Monthly Archives: November 2013

Rolling Back the Years…

…to the roller disco 😉rollerskates

My dad used to take my sister and I to the local leisure centre every Sunday when we were little to their ‘family roller-skating sessions’, which I loved – it sure beat rolling up and down the street to the lamp-post and back!

You had the latest top 40 hits playing (A-Ha still brings it all back for me), could go round in comparative safety (if you avoided the speed session), and if you were really lucky, your own pair of roller-boots.

Oh, how I longed for a pair of those, instead of the awful skates you strapped to your shoes….

Thankfully, my dad had to go to the States on business and he managed to find and bring back a pair of roller boots each for my sister and I – I can clearly remember them now, they were white, with red edging and red laces – I loved them. I was so sad when I grew out of them, my next pair were not nearly as great – they were blue with coloured stripes.

But enough of my reminiscing – why am I harking on about roller-skates?

Well, today, SC and I went roller-skating at the local rink with one of his friends.

How much fun is it still?

HEAPS!

So much more fun than ice-skating -which we tried a couple of years ago – not successfully – I hadn’t been for over 20 years and it most definitely is not like getting on a bicycle – we managed one lap of the rink in an hour!

I had told SC that roller-skating was easier then ice-skating as you had four wheels and therefore slightly steadier – I hoped 😉

Anyway, we got there and changed into the hire boots – yes, proper boots, not over-shoe-skates these days – next we had to venture on to the rink.

For me, this was most definitely like riding a bicycle – I had not forgotten, and thankfully was much more steadier on my own feet so I could help SC – not that he needed much, he whipped round the rink, and by the end of the session had perfected the art of going round using the rail to push himself along – he actually managed to go quite quickly.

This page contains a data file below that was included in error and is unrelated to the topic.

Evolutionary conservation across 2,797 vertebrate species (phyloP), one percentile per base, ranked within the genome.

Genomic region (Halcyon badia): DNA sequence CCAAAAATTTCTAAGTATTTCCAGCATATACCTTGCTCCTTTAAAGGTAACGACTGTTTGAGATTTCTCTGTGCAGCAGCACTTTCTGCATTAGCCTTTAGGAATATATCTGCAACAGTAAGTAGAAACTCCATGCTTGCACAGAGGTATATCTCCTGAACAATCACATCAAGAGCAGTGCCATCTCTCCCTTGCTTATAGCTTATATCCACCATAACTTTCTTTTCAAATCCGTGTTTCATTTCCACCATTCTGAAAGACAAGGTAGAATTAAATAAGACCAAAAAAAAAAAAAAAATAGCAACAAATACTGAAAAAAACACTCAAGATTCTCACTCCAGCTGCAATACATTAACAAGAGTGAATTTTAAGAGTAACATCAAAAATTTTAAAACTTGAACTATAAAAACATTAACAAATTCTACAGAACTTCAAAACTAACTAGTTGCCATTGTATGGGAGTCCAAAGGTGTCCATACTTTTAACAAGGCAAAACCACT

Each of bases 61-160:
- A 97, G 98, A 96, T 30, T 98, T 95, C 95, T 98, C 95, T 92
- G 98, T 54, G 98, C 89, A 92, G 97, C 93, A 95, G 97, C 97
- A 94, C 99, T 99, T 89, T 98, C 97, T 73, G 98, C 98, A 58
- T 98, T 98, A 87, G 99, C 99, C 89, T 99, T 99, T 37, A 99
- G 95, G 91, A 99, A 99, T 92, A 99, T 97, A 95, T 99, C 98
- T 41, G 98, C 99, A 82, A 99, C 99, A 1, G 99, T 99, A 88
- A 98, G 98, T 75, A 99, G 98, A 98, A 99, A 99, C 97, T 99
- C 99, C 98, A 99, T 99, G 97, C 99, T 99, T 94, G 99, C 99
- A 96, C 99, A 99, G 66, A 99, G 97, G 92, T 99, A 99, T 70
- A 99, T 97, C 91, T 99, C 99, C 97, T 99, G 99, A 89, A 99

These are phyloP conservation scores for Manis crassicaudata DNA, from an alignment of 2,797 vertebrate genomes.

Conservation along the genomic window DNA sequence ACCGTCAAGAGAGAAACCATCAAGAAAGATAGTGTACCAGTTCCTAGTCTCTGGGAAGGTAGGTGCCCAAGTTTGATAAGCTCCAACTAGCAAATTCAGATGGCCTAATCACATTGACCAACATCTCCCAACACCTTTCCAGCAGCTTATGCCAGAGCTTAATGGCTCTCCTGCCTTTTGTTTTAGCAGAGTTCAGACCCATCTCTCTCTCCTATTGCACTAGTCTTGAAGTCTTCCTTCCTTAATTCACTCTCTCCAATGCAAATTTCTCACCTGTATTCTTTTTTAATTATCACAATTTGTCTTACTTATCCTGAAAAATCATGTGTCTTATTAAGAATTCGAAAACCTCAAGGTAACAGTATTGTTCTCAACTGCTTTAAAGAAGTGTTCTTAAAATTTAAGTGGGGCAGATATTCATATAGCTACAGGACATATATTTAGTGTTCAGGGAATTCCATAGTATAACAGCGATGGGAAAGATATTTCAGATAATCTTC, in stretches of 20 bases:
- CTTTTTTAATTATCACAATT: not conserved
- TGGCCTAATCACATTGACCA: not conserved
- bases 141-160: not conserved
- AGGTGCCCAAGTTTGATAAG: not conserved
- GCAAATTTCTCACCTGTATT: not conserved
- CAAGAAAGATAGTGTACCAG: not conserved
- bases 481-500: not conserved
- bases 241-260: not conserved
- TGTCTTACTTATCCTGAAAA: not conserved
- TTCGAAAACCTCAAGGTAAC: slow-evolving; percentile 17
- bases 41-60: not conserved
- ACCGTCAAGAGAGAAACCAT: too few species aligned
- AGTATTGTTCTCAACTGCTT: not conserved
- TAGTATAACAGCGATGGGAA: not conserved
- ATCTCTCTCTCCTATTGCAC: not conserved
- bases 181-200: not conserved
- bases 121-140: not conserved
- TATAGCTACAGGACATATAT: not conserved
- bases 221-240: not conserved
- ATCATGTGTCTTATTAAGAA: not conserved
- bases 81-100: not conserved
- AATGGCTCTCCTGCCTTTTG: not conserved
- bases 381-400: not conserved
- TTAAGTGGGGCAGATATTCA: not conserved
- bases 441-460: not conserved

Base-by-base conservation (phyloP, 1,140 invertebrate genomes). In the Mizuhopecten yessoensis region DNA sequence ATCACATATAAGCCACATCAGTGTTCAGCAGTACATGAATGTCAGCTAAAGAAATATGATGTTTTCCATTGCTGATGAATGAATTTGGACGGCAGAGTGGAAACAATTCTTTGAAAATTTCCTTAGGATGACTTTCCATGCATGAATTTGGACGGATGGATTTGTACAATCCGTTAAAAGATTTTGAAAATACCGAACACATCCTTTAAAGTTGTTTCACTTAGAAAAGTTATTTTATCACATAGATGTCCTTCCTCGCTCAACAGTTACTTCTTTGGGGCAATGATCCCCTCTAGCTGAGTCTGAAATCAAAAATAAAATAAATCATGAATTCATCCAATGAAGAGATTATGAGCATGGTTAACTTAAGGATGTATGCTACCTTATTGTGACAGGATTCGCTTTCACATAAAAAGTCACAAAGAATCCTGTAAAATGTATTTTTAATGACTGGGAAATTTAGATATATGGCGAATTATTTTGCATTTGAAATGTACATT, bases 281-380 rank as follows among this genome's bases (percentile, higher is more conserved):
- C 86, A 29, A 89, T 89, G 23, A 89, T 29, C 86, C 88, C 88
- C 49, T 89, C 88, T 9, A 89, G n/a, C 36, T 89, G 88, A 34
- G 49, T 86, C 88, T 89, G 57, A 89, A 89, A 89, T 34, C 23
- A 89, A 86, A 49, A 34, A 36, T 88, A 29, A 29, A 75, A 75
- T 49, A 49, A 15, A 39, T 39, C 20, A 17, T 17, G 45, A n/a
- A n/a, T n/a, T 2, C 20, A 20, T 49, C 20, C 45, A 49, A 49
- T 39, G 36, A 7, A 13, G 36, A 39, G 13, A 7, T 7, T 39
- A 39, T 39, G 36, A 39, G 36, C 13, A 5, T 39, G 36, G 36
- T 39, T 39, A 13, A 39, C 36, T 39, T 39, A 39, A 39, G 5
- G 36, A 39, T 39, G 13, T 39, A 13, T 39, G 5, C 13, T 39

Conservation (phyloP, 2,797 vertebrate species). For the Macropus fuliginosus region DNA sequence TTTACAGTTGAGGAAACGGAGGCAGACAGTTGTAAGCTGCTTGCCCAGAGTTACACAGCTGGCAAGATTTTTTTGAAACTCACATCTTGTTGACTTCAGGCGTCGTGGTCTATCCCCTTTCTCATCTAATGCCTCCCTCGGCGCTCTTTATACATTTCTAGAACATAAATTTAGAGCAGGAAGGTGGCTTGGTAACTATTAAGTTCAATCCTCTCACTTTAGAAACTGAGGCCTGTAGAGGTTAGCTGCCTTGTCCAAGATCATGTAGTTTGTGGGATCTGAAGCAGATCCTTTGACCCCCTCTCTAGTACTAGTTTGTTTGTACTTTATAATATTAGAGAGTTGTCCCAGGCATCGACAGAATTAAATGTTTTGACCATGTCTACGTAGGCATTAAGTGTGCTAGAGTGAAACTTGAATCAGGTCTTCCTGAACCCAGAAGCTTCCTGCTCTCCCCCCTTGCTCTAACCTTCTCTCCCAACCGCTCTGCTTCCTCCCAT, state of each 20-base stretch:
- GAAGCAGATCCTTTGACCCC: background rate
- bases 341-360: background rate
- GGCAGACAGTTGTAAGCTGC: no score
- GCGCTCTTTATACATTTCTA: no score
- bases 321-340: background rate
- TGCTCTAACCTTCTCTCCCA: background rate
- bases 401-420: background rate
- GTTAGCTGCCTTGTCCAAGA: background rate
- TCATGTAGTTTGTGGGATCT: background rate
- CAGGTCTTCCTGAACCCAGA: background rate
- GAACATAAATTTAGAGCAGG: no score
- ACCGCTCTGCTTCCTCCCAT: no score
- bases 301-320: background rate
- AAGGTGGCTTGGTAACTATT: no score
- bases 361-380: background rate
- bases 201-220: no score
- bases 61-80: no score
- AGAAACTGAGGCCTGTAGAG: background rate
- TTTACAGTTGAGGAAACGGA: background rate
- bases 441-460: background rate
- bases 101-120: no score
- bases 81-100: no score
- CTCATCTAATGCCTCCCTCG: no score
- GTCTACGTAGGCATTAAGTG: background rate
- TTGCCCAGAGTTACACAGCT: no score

There was music – not so much A-Ha, Wham! or Rick Astley – more One Direction, Daft Punk and slightly more up-to-date tunes.

There were lights.

The floor was still hard when you backside met it at force – oh, yes, I did come a cropper on my bum, only once though, at the beginning (which after 25 years is not bad) – saved myself by landing on my hands – they look a tad bruised, but no lasting damage 😉

But best of all SC had a blast and I had the best time I have had for a long time – it was so much fun, I felt like a teenager again 😉

Still can’t skate backwards though!

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Recipe – Cinnamon and Carrot Cake

I got this lovely recipe out of “Sarah Brown’s Vegetarian Kitchen”, a book I bought seriously years ago. It has been languishing in the drawer in the kitchen for a while (most of my recipe books, are actually taking up a cupboard’s floor space (and some) in my bedroom…) and I decided last week to try something a little bit different instead of coffee & walnut cake, and this was one of them.

Ingredients

  • ½lb (225g) Plain Flour (this can be normal, wheatmeal or wholemeal)
  • 1 tablespoon Cinnamon
  • 1 teaspoon Nutmeg
  • ½ tablespoon Baking Powder
  • 4oz (110g) Butter (or Margarine)
  • 4oz (110g) Honey
  • 4oz (110g) Sugar
  • ½lb (225g) Carrots, peeled and finely grated

Method

  • Preheat the oven to Gas Mark 3 (325°F, 170°C, 150° (Fan));